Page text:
Surbana Jurong told CNA that it is helping to facilitate the project through “early works” preparation. This includes “mapping out the regulatory approvals required to tie Sun Cable’s solution into the Singapore grid as well as providing technical services for receiving infrastructure such as voltage source converters, substations and subsea cables for landing the power in Singapore”, it added.
The project is expected to begin construction in late 2023, with the first supply of electricity to Darwin in 2026, and Singapore the following year. Full commercial operations are expected by the end of 2028.
Last month, Reuters reported that the Indonesian government had granted Sun Cable a permit to conduct an underwater survey starting immediately to map the route for the subsea high-voltage direct current cables to Singapore.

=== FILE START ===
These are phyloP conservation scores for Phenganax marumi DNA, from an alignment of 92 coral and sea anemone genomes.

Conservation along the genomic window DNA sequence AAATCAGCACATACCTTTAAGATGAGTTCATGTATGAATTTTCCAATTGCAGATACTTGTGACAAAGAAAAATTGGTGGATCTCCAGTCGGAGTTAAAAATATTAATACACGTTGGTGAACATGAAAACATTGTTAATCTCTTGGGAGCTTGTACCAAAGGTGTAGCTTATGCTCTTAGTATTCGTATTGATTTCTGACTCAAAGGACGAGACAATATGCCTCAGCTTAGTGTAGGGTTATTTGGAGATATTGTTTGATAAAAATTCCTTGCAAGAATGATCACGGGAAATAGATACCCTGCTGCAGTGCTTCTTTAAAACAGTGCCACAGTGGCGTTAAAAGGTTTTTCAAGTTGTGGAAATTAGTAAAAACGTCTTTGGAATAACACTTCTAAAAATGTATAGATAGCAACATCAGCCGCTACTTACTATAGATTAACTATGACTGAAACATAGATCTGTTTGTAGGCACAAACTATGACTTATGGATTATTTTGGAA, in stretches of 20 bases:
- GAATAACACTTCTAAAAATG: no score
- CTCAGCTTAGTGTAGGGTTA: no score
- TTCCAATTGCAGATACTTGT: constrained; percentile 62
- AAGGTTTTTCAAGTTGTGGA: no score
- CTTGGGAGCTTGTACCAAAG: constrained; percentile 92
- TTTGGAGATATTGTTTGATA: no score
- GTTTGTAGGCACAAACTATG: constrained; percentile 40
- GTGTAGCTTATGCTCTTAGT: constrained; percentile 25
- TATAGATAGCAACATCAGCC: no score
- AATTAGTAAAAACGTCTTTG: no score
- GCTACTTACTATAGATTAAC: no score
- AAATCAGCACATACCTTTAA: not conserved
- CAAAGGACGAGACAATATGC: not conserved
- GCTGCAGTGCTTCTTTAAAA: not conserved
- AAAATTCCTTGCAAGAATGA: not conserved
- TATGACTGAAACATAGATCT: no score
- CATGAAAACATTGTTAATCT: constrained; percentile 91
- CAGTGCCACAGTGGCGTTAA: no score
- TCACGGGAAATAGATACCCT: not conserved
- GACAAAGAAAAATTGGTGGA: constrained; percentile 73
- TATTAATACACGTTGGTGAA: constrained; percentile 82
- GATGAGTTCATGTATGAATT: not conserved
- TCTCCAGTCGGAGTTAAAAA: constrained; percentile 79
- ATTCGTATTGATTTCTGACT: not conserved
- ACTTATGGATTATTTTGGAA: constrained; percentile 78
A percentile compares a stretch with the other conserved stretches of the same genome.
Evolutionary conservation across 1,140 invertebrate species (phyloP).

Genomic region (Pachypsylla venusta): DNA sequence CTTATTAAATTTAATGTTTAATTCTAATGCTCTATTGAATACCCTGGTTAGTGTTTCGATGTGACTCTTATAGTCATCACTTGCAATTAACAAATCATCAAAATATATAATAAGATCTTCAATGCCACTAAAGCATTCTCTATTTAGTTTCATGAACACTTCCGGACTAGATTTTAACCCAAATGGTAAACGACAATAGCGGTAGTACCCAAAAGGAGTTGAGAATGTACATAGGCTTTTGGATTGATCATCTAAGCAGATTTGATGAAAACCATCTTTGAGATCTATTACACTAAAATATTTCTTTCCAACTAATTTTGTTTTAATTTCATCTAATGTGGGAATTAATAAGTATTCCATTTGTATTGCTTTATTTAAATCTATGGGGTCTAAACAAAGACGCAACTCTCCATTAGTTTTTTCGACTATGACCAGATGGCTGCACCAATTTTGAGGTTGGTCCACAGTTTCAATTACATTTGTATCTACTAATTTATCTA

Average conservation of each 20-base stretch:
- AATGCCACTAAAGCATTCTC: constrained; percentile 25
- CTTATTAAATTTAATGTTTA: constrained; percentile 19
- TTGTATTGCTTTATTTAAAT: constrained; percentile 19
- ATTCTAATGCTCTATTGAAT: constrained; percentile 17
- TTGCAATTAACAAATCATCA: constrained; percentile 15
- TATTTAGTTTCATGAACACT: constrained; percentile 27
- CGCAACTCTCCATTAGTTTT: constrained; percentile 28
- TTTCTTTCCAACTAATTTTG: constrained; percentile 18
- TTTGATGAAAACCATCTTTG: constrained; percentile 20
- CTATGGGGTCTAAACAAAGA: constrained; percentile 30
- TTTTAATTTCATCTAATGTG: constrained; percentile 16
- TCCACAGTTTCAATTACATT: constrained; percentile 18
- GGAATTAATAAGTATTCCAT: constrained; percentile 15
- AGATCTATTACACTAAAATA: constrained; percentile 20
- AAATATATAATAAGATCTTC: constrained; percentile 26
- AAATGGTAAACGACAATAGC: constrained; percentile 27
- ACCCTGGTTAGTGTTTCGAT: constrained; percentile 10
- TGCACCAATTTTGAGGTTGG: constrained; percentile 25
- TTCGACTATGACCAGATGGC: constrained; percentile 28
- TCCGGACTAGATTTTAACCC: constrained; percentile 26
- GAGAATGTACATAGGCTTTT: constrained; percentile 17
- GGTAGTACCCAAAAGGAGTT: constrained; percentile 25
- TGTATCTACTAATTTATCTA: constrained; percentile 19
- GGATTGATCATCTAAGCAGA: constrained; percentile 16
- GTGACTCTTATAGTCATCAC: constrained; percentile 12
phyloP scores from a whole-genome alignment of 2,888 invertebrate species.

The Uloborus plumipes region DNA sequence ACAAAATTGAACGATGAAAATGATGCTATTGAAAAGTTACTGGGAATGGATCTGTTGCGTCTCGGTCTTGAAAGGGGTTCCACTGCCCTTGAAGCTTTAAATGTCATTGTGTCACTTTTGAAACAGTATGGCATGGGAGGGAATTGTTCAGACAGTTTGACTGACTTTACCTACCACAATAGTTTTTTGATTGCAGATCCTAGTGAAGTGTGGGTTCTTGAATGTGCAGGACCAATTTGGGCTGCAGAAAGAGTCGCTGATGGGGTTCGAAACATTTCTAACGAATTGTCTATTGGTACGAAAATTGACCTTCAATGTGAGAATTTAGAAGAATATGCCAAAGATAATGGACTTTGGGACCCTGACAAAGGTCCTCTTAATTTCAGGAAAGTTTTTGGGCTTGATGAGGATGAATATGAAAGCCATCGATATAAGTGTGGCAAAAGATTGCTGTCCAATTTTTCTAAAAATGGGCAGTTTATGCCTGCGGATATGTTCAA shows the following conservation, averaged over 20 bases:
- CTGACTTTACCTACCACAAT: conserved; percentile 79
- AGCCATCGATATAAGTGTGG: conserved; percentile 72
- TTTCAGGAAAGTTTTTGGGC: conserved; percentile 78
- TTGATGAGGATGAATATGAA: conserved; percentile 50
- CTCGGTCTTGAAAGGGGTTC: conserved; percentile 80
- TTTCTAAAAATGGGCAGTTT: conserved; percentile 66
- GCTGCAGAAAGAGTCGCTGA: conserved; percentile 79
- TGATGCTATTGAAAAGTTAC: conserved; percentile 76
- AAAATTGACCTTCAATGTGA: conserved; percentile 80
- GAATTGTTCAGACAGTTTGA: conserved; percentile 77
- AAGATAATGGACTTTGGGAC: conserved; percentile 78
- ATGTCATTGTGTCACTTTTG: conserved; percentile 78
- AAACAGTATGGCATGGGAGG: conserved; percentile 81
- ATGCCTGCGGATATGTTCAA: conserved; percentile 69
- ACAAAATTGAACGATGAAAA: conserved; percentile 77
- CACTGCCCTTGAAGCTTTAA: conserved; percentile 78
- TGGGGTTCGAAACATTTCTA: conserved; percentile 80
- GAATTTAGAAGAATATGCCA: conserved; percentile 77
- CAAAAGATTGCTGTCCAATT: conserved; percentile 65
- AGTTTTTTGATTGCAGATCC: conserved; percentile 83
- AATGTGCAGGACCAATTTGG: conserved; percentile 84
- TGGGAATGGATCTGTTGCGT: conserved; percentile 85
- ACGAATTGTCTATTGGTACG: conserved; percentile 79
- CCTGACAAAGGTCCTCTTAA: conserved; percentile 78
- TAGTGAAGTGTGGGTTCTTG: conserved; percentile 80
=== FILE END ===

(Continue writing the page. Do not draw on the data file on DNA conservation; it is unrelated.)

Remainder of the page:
Sun Cable also reportedly said it will invest US$2.5 billion (S$3.4 billion) in Indonesia as part of the project. According to Sun Cable’s modelling, the project could reduce Singapore’s emissions by 6 million tonnes per year, matching the entire climate abatement gap in Singapore’s announced 2030 targets, the release said.
Surbana Jurong and Sun Cable will build local knowledge and capabilities in renewable energy in Singapore through a series of talent development initiatives including sustainability-themed webinars for industry professionals as well as students pursuing relevant courses in Institutes of Higher Learning. Surbana Jurong said these initiatives are expected to launch in the first quarter of 2022.
Singapore authorities have previously said that discussions on the company’s proposal to supply solar power to Singapore are ongoing, adding that the Energy Market Authority (EMA) cannot share more details due to “commercial sensitivities”.